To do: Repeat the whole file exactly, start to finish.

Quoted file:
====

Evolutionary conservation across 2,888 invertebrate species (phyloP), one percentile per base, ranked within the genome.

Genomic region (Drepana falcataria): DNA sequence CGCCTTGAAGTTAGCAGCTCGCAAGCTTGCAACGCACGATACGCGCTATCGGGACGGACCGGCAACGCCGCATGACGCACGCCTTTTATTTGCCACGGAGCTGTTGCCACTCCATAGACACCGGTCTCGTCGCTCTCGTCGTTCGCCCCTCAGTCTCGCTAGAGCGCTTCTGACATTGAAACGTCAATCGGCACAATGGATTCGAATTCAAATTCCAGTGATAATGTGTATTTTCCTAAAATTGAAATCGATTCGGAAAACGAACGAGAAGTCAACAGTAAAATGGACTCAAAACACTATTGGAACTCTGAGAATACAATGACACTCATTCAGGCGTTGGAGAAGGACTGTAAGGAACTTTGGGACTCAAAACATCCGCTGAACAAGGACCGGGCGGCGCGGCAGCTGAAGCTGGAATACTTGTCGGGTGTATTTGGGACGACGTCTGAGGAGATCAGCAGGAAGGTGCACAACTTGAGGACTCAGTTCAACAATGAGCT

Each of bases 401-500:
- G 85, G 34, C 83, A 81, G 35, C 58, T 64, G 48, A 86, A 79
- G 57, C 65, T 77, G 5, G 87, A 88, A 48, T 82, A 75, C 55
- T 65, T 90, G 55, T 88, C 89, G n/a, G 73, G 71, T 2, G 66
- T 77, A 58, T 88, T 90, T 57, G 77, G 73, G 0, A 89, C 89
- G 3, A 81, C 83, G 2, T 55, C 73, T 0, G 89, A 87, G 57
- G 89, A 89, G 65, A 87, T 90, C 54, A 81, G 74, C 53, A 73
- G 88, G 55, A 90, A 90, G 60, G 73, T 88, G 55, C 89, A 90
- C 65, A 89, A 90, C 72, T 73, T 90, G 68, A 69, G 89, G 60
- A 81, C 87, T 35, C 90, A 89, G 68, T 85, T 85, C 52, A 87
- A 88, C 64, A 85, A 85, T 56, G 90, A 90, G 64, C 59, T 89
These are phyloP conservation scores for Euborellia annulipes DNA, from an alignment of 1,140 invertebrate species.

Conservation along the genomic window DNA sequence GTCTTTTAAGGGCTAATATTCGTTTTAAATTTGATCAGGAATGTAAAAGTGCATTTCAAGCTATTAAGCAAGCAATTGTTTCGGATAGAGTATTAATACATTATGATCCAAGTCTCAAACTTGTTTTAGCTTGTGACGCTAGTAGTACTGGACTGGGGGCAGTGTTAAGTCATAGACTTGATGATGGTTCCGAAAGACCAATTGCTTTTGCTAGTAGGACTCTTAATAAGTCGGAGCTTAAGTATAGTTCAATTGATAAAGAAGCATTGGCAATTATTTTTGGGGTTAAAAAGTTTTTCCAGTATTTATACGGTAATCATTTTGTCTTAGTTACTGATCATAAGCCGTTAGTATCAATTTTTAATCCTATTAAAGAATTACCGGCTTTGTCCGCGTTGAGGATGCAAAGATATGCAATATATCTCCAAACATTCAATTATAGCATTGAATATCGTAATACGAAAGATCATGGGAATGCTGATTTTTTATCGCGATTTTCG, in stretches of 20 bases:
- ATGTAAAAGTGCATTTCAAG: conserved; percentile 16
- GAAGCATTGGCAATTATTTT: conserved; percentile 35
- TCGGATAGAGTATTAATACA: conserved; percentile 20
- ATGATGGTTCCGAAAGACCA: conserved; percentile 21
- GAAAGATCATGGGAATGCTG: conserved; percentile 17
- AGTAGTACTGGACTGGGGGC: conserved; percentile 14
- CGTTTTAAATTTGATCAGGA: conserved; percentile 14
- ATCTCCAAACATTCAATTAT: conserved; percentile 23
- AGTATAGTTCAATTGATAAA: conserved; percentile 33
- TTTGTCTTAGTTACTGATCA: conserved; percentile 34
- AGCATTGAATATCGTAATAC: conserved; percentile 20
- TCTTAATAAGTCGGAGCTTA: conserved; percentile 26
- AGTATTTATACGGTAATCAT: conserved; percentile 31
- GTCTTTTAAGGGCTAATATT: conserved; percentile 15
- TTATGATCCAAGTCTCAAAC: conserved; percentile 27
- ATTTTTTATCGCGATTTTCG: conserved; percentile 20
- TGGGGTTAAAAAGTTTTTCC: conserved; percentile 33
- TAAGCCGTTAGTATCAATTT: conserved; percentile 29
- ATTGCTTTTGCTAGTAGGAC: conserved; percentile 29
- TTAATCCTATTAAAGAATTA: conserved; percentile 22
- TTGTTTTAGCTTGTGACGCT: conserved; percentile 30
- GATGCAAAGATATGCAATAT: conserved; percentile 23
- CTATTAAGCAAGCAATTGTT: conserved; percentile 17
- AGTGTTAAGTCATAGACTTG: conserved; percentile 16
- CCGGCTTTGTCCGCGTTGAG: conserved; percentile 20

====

Evolutionary conservation across 2,888 invertebrate species (phyloP), one percentile per base, ranked within the genome.

Genomic region (Drepana falcataria): DNA sequence CGCCTTGAAGTTAGCAGCTCGCAAGCTTGCAACGCACGATACGCGCTATCGGGACGGACCGGCAACGCCGCATGACGCACGCCTTTTATTTGCCACGGAGCTGTTGCCACTCCATAGACACCGGTCTCGTCGCTCTCGTCGTTCGCCCCTCAGTCTCGCTAGAGCGCTTCTGACATTGAAACGTCAATCGGCACAATGGATTCGAATTCAAATTCCAGTGATAATGTGTATTTTCCTAAAATTGAAATCGATTCGGAAAACGAACGAGAAGTCAACAGTAAAATGGACTCAAAACACTATTGGAACTCTGAGAATACAATGACACTCATTCAGGCGTTGGAGAAGGACTGTAAGGAACTTTGGGACTCAAAACATCCGCTGAACAAGGACCGGGCGGCGCGGCAGCTGAAGCTGGAATACTTGTCGGGTGTATTTGGGACGACGTCTGAGGAGATCAGCAGGAAGGTGCACAACTTGAGGACTCAGTTCAACAATGAGCT

Each of bases 401-500:
- G 85, G 34, C 83, A 81, G 35, C 58, T 64, G 48, A 86, A 79
- G 57, C 65, T 77, G 5, G 87, A 88, A 48, T 82, A 75, C 55
- T 65, T 90, G 55, T 88, C 89, G n/a, G 73, G 71, T 2, G 66
- T 77, A 58, T 88, T 90, T 57, G 77, G 73, G 0, A 89, C 89
- G 3, A 81, C 83, G 2, T 55, C 73, T 0, G 89, A 87, G 57
- G 89, A 89, G 65, A 87, T 90, C 54, A 81, G 74, C 53, A 73
- G 88, G 55, A 90, A 90, G 60, G 73, T 88, G 55, C 89, A 90
- C 65, A 89, A 90, C 72, T 73, T 90, G 68, A 69, G 89, G 60
- A 81, C 87, T 35, C 90, A 89, G 68, T 85, T 85, C 52, A 87
- A 88, C 64, A 85, A 85, T 56, G 90, A 90, G 64, C 59, T 89
These are phyloP conservation scores for Euborellia annulipes DNA, from an alignment of 1,140 invertebrate species.

Conservation along the genomic window DNA sequence GTCTTTTAAGGGCTAATATTCGTTTTAAATTTGATCAGGAATGTAAAAGTGCATTTCAAGCTATTAAGCAAGCAATTGTTTCGGATAGAGTATTAATACATTATGATCCAAGTCTCAAACTTGTTTTAGCTTGTGACGCTAGTAGTACTGGACTGGGGGCAGTGTTAAGTCATAGACTTGATGATGGTTCCGAAAGACCAATTGCTTTTGCTAGTAGGACTCTTAATAAGTCGGAGCTTAAGTATAGTTCAATTGATAAAGAAGCATTGGCAATTATTTTTGGGGTTAAAAAGTTTTTCCAGTATTTATACGGTAATCATTTTGTCTTAGTTACTGATCATAAGCCGTTAGTATCAATTTTTAATCCTATTAAAGAATTACCGGCTTTGTCCGCGTTGAGGATGCAAAGATATGCAATATATCTCCAAACATTCAATTATAGCATTGAATATCGTAATACGAAAGATCATGGGAATGCTGATTTTTTATCGCGATTTTCG, in stretches of 20 bases:
- ATGTAAAAGTGCATTTCAAG: conserved; percentile 16
- GAAGCATTGGCAATTATTTT: conserved; percentile 35
- TCGGATAGAGTATTAATACA: conserved; percentile 20
- ATGATGGTTCCGAAAGACCA: conserved; percentile 21
- GAAAGATCATGGGAATGCTG: conserved; percentile 17
- AGTAGTACTGGACTGGGGGC: conserved; percentile 14
- CGTTTTAAATTTGATCAGGA: conserved; percentile 14
- ATCTCCAAACATTCAATTAT: conserved; percentile 23
- AGTATAGTTCAATTGATAAA: conserved; percentile 33
- TTTGTCTTAGTTACTGATCA: conserved; percentile 34
- AGCATTGAATATCGTAATAC: conserved; percentile 20
- TCTTAATAAGTCGGAGCTTA: conserved; percentile 26
- AGTATTTATACGGTAATCAT: conserved; percentile 31
- GTCTTTTAAGGGCTAATATT: conserved; percentile 15
- TTATGATCCAAGTCTCAAAC: conserved; percentile 27
- ATTTTTTATCGCGATTTTCG: conserved; percentile 20
- TGGGGTTAAAAAGTTTTTCC: conserved; percentile 33
- TAAGCCGTTAGTATCAATTT: conserved; percentile 29
- ATTGCTTTTGCTAGTAGGAC: conserved; percentile 29
- TTAATCCTATTAAAGAATTA: conserved; percentile 22
- TTGTTTTAGCTTGTGACGCT: conserved; percentile 30
- GATGCAAAGATATGCAATAT: conserved; percentile 23
- CTATTAAGCAAGCAATTGTT: conserved; percentile 17
- AGTGTTAAGTCATAGACTTG: conserved; percentile 16
- CCGGCTTTGTCCGCGTTGAG: conserved; percentile 20